Another media worker was gunned down last week in Camarines Sur. The latest victim was Ronaldo Julia, a radio commentator and newspaper writer in Naga City. Julia is the third media practitioner murdered in less than 10 days. Earlier this month, Radio Mindanao Network anchors Dennis Cuestas and Martin Rojas were shot in General Santos City and Roxas City in Capiz. Although the suspects in the deaths of the RMN anchors have been identified, the motives have yet to be ascertained.
In light of the right-to-reply bill now pending in the Senate, I think it would be useful to know these facts, including the circumstances behind recent media killings because one of the rationale of Senate Bill 2150, otherwise known as the ?right to reply? bill, is to curb, if not eliminate, media violence. Sen. Aquilino Pimentel Jr., the bill?s principal author, believes the proposed law will help ?deter aggrieved persons from resorting to violence to get back at media personalities who wrote or uttered the stories or commentaries that are unflattering or defamatory to them.?
The Senate?s concern for the welfare of the media practitioners is highlighted in the bill but I don?t see how a right of reply would address the spate of media killings. From 1986 up to the present, close to 100 media workers have been killed. How many of them uttered untruthful stories and baseless views and denied the subject of their attacks equal time and space to air their side would have been useful data for Congress in looking at the problem.
Since the Senate has not offered any statistical data on the matter, I am moved to recall what a broadcast executive said during a media forum organized in observance of Press Freedom Week in 2004. According to lawyer Ricardo Puno, although some people may question media?s reporting on corruption in government as some of them turned out to be inaccurate, more than 80 percent of stories about corrupt public officials ? including judges and prosecutors ? are true.
No wonder, politicians who figure in controversies are usually scarce when news reporters try to track them down for a reply. A classic example is former Department of Agriculture undersecretary Jocelyn ?Jocjoc? Bolante, who became scarce after the Senate initiated a probe on the 2004 P789-million fertilizer scam. Rather than appear in the Senate to answer the grave charges, Bolante fled to the United States.
There are many cases about anomalies and crimes like rape committed by public officials, and the stories are usually published with clarifications like, ?this paper tried to call (name of person) but his phone was off,? or ?this paper tried to get in touch with him at his office or residence, but he cannot be reached.? As media colleagues have already pointed out: the problem is not with media?s failure to seek a reply, but with the politicians? instinctive reaction to clam up.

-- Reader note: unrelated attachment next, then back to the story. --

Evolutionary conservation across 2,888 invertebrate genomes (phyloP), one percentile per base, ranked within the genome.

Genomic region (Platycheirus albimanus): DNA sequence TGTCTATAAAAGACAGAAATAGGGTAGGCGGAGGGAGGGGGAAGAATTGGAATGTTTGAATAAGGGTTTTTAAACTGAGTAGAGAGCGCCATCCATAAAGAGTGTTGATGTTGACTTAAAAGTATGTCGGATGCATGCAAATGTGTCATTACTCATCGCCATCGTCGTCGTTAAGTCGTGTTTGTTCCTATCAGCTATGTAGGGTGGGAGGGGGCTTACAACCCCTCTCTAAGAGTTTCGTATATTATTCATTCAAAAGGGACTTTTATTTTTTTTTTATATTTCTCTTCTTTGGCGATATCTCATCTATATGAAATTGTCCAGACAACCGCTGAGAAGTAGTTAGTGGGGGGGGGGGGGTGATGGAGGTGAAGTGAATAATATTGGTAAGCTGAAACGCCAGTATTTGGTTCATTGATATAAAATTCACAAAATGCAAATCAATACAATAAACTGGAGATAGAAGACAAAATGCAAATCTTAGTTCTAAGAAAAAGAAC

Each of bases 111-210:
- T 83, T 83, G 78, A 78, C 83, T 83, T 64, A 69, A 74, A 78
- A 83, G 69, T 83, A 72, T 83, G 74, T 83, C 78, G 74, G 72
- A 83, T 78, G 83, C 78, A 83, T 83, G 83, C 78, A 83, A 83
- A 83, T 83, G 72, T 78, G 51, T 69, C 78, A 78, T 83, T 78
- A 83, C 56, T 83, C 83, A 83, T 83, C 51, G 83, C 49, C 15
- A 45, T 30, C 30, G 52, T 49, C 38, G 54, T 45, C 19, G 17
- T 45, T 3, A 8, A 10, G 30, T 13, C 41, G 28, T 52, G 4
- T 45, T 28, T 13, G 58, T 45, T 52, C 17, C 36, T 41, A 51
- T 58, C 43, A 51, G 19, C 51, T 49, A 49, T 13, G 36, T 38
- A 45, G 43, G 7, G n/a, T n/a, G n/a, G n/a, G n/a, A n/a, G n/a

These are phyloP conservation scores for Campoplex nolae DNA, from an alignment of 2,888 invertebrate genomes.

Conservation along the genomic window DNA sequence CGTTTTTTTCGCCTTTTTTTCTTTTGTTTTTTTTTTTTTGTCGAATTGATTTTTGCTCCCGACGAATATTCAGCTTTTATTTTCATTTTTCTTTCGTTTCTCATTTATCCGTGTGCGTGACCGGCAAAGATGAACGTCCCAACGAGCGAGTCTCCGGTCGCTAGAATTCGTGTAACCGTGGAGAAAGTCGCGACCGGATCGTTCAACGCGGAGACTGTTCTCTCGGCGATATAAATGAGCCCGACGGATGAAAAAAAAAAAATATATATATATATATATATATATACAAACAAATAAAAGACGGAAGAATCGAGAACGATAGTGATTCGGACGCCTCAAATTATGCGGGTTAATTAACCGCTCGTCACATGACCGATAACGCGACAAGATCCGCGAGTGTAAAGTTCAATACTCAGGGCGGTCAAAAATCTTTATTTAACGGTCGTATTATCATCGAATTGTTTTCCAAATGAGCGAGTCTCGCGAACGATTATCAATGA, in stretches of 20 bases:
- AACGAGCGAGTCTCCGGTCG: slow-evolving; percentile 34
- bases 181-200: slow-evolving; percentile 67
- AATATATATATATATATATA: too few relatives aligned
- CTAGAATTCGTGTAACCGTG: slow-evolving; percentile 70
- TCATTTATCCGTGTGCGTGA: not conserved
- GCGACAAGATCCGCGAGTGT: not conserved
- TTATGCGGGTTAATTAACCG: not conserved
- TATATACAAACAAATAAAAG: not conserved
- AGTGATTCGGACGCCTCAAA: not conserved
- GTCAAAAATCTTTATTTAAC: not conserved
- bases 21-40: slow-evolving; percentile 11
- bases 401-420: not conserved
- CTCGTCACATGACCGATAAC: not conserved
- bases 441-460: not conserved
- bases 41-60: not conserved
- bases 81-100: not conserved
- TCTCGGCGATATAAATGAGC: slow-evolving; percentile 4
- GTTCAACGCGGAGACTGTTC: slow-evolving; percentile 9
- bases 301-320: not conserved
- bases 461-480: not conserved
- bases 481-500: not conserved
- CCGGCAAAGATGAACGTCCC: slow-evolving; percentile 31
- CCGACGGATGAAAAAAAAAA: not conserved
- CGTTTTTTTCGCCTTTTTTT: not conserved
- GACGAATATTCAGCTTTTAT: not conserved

In a previous article, I asked if the right-to-reply bill would apply only to straight news articles or would newspaper editorials and broadcast commentaries produced and anchored by organic station employees fall under its jurisdiction? This point is important, especially in an election year, when newspaper and electronic media give incisive commentaries that help mold public opinion on persons running for public office.
A landmark case in the United States should interest us in the discussion of Senate Bill 2150. In September 1972, the Miami Herald published two editorials that severely criticized Pat L. Tornillo Jr., a teachers? union boss who was then a candidate in a legislative primary in Tallahassee, Florida.
The first Herald editorial, which came out on September 20, 1972, highlighted Tornillo?s role in the series of teachers? strikes in Dade County. This was a mass action committed six years earlier, but since the newspaper had covered the event and presumably had formed an opinion about the teachers? strike led by Tornillo, the Herald advised voters to look at the candidate closely:
?This is the same Pat Tornillo who led the CTA (Classroom Teachers? Association) strike from Feb. 19 to March 11, 1968, against the schoolchildren and taxpayers of Dade Country. Call it whatever you will, it was an illegal act against the public interest and clearly prohibited by the statutes.
?We cannot say it would be illegal but certainly it would be inexcusable of the voters if they sent Pat Tornillo to Tallahassee to occupy the seat for District 103 in the House of Representatives.?
The subsequent editorial came out on September 29, 1972.
In response, Tornillo went to the Herald offices armed with rebuttals defending the CTA and asked that the paper print them verbatim or risk Florida?s ?right of reply? statute.
Enacted in 1913, the state law provides that ?if a candidate for nomination or election is assailed regarding his personal character or official record by any newspaper, the candidate has the right to demand that the newspaper print, free of cost to the candidate, any reply the candidate may make to the newspaper?s charges. The reply must appear in as conspicuous a place and in the same kind of type as the charges which prompted the reply, provided it does not take up more space than the charges. Failure to comply with the statute constitutes a first-degree misdemeanor.?
The Miami Herald refused to publish Tornillo?s reply prompting him to bring the case in Circuit Court, Dade County. He asked the court for declaratory and injunctive relief and actual and punitive damages in excess of $5,000. (To be continued)